The annual high-level gathering had been shaping up to be a weeklong celebration of the 75th anniversary of the world body, but U.N. Secretary-General Antonio Guterres suggested in May that leaders send video statements due to likely travel issues.
The 193-member General Assembly agreed last week to the special measures, which allow one – possibly two – New York-based representatives for each country to be in the General Assembly hall for the speeches.
“We’re hoping that President Trump will actually be speaking in person in the General Assembly. He will be the only world leader to be speaking in person,” U.S. Ambassador to the U.N. Kelly Craft told the Meridian International diplomacy think tank.
“Obviously we’re going to be focused on human rights issues, on transparency, on accountability,” she added.
The United States is traditionally the second country after Brazil to address the General Assembly, due to start this year on Sept. 22.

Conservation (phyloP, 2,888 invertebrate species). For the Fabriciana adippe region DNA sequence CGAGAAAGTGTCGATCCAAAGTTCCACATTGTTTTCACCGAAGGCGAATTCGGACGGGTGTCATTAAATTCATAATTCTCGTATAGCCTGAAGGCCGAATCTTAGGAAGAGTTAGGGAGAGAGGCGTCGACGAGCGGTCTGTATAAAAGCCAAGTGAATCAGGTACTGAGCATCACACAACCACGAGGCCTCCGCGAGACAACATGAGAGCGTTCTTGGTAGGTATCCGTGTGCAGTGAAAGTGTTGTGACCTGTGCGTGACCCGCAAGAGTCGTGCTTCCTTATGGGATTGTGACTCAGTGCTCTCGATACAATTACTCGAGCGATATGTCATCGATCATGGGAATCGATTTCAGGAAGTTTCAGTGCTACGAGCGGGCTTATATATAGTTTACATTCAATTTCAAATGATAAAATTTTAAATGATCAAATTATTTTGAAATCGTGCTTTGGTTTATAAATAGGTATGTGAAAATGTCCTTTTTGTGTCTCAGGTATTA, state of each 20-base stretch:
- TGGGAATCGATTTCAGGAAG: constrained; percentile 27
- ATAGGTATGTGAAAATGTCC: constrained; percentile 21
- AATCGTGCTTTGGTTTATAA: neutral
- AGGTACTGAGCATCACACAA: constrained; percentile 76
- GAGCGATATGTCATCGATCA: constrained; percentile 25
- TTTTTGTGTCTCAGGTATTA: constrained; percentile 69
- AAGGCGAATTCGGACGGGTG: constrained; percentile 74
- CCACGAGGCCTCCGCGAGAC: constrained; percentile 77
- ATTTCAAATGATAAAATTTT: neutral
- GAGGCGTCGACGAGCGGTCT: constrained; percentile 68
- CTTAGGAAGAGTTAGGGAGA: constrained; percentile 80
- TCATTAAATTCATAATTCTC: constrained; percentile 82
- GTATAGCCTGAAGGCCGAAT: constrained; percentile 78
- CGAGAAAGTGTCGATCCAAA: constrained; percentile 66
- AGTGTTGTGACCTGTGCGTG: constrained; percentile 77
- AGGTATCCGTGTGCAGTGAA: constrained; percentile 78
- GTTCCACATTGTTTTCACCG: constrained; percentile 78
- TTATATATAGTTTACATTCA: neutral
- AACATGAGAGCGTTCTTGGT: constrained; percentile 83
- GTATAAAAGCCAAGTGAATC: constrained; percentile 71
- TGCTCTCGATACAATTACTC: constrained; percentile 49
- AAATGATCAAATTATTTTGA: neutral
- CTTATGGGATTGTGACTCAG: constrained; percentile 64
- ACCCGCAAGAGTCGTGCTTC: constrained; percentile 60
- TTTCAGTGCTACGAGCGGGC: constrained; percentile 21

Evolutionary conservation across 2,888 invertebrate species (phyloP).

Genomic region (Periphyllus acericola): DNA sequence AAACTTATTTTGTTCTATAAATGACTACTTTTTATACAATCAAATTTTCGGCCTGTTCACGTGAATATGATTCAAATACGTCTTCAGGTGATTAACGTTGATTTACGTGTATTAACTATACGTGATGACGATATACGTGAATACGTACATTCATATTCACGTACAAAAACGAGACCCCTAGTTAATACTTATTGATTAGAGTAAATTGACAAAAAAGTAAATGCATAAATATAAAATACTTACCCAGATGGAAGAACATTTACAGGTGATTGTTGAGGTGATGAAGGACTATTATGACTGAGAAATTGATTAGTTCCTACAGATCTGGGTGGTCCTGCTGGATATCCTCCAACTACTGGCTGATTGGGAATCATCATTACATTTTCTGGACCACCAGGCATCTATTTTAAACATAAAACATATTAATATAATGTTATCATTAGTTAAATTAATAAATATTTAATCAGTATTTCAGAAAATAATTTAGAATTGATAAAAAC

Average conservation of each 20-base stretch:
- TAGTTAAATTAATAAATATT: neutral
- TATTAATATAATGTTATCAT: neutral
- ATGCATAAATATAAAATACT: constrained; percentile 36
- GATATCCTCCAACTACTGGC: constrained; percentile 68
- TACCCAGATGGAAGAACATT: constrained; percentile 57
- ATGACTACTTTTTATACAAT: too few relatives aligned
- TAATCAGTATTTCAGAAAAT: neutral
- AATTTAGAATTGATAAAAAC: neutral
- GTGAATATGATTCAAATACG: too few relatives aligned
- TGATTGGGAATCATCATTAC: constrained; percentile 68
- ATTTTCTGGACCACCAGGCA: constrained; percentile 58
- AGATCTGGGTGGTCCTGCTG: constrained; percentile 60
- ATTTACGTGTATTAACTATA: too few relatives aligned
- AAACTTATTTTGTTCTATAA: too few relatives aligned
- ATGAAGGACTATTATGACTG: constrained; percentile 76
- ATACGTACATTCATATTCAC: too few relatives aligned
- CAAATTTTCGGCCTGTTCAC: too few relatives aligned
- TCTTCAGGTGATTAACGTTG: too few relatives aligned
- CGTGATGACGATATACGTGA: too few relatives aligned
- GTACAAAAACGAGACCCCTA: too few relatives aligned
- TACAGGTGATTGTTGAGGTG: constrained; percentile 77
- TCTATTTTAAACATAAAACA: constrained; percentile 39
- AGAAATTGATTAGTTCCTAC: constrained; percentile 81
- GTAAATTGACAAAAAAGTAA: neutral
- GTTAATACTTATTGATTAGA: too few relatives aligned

The coronavirus has infected at least 17.1 million people and there have been more than 668,000 known deaths worldwide, according to a Reuters tally. New York was an epicenter earlier this year for the virus, which emerged in China in December.
Germany’s U.N. Ambassador Christoph Heusgen said there were no plans for German Chancellor Angela Merkel or Foreign Minister Heiko Maas to come the New York in September.
“We have to be careful, we must not endanger people by coming with a big delegation here, and therefore we agreed to the proposal to have the leaders present their speeches in a virtual way,” Heusgen told a news conference to mark the end of Germany’s July presidency of the U.N. Security Council.